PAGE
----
Ukraine’s fate hangs in balance, Polish prime minister says

| | Warsaw
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Ukraine’s fate hangs in balance, Polish prime minister says

Friday, 23 February 2024 | AP | Warsaw

Polish Prime Minister Donald Tusk said on Thursday that the border crossings with Ukraine are being added to a list of critical infrastructure to ensure that all military and humanitarian aid can reach Ukraine without any delays.

“The fate of Ukraine is hanging in the balance and I don’t need to convince anyone that this means that our fate is also hanging in the balance,” said Tusk, whose country is located along NATO’s eastern flank and borders Ukraine.

Tusk spoke following protests by angry Polish farmers that have included border blockades and the spilling of Ukrainian grain from freight trains at a Polish border crossing. Ukrainian President Volodymyr Zelesnkyy said on Wednesday that the blockade was hampering the transport of military supplies to Ukrainian forces on the front line.

Poland is one of the main staging posts for Western military and humanitarian aid to Ukraine. Poland has donated many of its own weapons but transports from other NATO countries often pass through the large central European nation. Tusk disputed that any military equipment intended for Ukraine was being held up. However, he said that border crossings and sections of roads and railway tracks will now be added to a list of critical infrastructure to ensure “a 100 per cent guarantee that military and humanitarian aid will reach the Ukrainian side without any delays.”

Polish farmers, like farmers across Europe, have been in revolt against Ukrainian food that has been entering the European Union market. They say the cheaper produce is driving down prices. They have also protested EU climate policies which they say will increase their costs and hurt their bottom line.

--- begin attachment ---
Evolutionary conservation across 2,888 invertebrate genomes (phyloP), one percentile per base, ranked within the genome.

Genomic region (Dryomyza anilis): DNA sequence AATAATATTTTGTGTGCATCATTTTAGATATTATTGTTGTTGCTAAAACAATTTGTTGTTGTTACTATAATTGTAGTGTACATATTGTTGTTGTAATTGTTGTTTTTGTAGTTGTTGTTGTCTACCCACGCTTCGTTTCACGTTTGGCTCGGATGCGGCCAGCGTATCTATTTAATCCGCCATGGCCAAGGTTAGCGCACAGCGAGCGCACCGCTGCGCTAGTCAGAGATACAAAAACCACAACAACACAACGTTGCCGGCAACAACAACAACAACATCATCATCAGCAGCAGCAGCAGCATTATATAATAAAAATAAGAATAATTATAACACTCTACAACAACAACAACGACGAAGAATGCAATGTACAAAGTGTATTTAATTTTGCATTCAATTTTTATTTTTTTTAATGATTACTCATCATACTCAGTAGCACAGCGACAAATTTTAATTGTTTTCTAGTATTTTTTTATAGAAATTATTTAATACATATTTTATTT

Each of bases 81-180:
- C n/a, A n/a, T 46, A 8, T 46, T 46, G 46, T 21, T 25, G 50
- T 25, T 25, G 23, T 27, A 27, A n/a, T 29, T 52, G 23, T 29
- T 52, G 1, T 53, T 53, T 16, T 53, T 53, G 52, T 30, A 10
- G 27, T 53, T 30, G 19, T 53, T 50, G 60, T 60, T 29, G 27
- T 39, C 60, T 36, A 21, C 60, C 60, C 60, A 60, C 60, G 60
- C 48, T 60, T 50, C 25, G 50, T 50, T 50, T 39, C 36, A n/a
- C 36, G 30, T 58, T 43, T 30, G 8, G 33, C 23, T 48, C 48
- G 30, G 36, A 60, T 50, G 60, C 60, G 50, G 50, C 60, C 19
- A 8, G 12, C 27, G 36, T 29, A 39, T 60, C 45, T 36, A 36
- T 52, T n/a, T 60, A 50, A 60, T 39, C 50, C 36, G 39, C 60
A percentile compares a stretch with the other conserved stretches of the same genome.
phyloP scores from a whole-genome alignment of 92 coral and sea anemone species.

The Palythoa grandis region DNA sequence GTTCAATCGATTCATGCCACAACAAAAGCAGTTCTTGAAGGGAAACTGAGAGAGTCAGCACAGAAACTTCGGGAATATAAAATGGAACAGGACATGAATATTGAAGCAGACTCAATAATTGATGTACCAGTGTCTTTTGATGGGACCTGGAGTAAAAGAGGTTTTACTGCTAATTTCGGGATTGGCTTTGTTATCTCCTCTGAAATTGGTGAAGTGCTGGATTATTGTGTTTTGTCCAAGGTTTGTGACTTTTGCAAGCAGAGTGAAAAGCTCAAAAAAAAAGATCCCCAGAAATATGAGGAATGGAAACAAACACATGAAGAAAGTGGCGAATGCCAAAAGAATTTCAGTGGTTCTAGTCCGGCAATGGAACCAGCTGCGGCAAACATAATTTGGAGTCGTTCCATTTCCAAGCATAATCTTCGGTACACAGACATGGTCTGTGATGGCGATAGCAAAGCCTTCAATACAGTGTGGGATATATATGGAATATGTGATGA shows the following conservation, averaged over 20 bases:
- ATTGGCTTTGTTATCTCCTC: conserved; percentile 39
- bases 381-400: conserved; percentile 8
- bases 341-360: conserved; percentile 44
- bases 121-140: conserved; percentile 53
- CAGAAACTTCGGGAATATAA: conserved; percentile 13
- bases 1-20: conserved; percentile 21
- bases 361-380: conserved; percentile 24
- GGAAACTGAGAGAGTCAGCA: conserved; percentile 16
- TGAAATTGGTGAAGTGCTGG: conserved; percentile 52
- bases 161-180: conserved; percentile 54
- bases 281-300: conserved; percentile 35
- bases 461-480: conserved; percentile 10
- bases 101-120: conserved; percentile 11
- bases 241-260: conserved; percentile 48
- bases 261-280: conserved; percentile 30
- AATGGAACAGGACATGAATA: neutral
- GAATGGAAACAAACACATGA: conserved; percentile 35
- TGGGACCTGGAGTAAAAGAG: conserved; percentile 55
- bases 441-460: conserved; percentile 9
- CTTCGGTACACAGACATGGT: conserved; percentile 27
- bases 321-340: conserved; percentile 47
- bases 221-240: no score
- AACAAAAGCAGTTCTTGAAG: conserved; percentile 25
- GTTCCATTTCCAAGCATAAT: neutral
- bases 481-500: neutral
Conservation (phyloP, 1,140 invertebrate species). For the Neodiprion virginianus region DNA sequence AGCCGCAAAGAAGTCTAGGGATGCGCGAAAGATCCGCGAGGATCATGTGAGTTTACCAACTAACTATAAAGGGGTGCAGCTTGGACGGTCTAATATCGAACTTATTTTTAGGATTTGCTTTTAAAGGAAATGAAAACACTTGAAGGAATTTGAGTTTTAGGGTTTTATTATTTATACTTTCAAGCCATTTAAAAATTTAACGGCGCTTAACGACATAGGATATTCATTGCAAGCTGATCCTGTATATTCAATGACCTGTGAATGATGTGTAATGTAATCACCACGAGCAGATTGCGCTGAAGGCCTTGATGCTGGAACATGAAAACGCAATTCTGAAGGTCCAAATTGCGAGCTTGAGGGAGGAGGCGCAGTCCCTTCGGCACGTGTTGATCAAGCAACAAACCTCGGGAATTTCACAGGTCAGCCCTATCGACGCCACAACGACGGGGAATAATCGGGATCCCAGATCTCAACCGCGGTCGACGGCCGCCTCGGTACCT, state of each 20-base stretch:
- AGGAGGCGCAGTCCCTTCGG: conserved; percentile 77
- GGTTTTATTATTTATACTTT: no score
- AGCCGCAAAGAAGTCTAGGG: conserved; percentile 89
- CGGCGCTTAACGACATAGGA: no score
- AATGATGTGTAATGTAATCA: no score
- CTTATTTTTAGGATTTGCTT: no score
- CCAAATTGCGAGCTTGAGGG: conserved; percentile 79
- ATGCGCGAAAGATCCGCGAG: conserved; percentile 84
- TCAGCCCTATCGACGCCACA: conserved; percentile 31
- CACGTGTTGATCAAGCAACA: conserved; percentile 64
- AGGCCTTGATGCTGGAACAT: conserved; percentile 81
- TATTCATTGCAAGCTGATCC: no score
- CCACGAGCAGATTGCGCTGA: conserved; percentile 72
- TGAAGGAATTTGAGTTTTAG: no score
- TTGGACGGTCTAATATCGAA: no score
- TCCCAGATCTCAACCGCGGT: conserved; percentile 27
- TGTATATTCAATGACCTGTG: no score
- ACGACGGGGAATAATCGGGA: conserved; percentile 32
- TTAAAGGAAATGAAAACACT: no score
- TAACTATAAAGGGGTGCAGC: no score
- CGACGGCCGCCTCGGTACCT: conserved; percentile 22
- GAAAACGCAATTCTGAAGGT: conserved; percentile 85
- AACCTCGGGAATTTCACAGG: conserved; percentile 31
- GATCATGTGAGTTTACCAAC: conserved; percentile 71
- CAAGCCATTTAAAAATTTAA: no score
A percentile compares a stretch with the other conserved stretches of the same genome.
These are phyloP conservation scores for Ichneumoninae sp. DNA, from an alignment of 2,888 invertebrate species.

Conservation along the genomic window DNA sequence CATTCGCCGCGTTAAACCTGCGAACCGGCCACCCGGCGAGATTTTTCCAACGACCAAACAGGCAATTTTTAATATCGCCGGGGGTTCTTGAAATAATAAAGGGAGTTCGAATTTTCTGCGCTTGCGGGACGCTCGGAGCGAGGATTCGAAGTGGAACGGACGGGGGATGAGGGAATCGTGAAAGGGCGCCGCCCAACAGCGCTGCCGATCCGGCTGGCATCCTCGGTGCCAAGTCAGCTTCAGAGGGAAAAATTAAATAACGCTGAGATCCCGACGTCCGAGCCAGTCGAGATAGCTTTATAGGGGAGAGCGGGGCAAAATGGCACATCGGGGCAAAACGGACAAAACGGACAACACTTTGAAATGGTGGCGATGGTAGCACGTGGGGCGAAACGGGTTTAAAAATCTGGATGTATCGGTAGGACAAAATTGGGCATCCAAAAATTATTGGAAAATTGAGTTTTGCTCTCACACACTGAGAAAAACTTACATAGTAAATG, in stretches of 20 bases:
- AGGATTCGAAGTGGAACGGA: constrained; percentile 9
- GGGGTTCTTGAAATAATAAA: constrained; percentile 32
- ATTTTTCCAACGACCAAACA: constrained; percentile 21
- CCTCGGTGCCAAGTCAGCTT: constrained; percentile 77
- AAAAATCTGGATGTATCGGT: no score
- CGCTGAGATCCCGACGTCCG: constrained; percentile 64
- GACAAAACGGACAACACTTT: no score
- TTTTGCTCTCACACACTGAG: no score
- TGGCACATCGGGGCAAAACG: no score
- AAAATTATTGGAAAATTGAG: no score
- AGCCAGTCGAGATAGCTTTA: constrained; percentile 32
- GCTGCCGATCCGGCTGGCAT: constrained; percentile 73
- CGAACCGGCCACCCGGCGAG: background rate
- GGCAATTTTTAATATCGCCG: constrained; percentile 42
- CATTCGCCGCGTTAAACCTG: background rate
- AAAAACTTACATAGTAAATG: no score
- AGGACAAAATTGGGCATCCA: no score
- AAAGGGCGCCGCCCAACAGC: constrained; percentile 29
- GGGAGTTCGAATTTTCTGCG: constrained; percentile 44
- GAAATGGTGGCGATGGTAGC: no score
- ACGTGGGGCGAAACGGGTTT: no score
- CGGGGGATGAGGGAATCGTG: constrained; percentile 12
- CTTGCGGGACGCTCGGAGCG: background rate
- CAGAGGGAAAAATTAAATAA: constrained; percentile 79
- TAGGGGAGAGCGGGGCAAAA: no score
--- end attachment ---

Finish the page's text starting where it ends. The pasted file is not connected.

Following protests in Poland this week, Zelenskyy publicly appealed to Tusk for a meeting of the two governments at their joint border ahead of the second anniversary Saturday of Russia’s invasion of Ukraine.

Tusk, however, said on Thursday a meeting of the two governments would only happen March 28.

Tusk said that Poland’s support for Ukraine is unwavering. But he also stressed that he was working to address the legitimate concerns of Polish farmers and to help Brussels and Kyiv understand their point of view.

He also denounced slogans in favour of Russian President Vladimir Putin which appeared at protests earlier this week in Poland, something Poland’s Foreign Ministry on Wednesday said could be the work of Russian agents.

Referring to the slogans, Tusk said: “Any such attack in public space or support for Putin’s narrative is high treason and I hope that both protesters and all services will draw the right conclusions from it.”

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